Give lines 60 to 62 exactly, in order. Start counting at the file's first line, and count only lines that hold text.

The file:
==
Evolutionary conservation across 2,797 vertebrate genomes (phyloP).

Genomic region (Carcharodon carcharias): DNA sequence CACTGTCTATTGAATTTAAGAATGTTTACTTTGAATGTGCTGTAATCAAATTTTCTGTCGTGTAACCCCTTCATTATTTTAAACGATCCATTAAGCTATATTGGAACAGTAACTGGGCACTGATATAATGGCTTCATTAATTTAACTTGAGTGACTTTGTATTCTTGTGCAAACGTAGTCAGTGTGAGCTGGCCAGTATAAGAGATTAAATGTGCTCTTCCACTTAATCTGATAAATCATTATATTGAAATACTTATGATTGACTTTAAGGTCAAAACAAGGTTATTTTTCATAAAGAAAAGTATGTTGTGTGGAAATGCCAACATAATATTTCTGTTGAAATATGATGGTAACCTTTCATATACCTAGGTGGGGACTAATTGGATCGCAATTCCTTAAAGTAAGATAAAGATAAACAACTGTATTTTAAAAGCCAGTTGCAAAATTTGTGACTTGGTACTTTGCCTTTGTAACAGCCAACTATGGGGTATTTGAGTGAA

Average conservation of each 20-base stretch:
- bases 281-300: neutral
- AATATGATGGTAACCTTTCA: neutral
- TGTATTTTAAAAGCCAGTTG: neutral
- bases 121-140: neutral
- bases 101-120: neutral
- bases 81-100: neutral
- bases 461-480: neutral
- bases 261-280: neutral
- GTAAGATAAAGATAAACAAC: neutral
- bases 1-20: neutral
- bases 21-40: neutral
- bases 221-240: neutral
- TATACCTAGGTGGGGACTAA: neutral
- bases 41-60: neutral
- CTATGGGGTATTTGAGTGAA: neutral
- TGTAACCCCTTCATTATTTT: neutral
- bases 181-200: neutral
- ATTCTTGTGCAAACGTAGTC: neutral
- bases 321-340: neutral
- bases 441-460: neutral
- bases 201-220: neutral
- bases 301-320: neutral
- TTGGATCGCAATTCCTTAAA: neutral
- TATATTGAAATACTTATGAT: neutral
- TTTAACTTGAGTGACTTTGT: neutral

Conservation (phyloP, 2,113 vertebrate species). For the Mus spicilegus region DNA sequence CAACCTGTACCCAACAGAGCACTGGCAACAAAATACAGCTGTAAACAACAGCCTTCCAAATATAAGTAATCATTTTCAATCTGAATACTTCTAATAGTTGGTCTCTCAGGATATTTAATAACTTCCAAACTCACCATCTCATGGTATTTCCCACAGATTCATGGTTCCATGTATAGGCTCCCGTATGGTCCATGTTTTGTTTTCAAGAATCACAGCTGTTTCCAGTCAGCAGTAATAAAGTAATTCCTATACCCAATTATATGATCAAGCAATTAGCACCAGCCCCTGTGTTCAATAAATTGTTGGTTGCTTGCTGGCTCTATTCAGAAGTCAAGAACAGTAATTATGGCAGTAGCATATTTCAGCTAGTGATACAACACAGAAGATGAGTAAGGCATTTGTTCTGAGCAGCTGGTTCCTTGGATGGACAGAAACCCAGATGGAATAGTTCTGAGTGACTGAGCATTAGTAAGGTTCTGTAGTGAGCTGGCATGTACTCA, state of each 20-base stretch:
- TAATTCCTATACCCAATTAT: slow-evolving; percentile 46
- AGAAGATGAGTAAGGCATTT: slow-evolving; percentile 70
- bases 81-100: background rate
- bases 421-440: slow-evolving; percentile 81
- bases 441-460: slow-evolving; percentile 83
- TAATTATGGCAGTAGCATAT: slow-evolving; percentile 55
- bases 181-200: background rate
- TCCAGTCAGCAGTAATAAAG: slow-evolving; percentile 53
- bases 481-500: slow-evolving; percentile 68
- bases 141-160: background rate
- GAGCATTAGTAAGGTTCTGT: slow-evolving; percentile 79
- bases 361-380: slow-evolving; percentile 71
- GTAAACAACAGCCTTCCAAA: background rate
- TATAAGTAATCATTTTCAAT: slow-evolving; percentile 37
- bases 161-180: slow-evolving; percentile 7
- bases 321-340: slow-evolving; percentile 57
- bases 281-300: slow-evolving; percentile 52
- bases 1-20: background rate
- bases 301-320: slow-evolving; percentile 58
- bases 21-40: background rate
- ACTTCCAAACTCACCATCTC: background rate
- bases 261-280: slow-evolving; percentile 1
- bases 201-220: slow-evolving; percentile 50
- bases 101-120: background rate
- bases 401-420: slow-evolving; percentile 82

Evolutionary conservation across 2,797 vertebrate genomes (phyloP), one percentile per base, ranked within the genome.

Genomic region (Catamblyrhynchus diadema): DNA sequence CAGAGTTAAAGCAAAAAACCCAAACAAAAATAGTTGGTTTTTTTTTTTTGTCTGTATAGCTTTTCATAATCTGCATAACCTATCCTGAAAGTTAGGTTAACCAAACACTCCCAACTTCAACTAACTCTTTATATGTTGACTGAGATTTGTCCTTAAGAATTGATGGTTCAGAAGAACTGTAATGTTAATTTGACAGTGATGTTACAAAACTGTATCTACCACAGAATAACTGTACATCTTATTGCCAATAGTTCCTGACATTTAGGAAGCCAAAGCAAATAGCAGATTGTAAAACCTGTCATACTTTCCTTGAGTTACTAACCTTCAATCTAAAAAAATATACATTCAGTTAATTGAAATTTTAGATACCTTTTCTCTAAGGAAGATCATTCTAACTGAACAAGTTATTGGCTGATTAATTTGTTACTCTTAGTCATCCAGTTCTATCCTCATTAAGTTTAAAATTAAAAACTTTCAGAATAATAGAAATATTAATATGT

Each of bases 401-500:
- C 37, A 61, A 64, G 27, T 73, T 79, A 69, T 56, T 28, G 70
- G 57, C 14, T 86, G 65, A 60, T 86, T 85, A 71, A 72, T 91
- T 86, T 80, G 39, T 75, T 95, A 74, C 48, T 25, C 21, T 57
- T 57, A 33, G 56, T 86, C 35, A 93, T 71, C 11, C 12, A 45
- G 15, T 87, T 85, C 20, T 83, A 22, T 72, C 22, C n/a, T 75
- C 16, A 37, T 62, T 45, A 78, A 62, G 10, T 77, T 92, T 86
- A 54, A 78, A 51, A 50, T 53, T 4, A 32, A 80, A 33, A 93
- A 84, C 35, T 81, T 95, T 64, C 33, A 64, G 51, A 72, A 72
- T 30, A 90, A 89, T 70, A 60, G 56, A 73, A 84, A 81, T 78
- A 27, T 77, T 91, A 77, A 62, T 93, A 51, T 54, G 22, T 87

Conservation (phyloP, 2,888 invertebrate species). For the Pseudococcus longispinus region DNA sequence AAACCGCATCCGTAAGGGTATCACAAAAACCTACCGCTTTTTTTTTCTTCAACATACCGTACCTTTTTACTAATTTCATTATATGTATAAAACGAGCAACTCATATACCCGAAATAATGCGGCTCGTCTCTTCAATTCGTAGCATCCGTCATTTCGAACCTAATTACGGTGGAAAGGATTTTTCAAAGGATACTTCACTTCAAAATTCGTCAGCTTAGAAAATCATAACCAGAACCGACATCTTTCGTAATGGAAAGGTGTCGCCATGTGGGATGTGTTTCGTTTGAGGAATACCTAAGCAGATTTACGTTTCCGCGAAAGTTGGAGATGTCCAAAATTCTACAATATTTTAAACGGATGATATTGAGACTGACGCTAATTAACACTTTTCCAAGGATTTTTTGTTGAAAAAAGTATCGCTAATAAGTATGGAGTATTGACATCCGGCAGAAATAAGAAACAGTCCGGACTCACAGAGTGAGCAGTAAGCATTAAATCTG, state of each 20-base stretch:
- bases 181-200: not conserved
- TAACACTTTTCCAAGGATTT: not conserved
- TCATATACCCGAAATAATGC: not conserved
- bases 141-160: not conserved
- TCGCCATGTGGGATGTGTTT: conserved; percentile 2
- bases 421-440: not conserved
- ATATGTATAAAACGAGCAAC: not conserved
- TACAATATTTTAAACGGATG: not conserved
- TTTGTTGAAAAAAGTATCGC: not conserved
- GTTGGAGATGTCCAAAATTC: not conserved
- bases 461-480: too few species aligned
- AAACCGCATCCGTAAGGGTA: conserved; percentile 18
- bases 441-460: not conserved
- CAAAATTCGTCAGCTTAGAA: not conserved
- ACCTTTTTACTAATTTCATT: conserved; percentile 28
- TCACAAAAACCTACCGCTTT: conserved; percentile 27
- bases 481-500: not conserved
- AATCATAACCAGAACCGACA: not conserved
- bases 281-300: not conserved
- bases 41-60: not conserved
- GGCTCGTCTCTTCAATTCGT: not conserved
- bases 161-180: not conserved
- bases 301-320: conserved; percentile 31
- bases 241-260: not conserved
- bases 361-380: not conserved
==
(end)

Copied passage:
- T 86, T 80, G 39, T 75, T 95, A 74, C 48, T 25, C 21, T 57
- T 57, A 33, G 56, T 86, C 35, A 93, T 71, C 11, C 12, A 45
- G 15, T 87, T 85, C 20, T 83, A 22, T 72, C 22, C n/a, T 75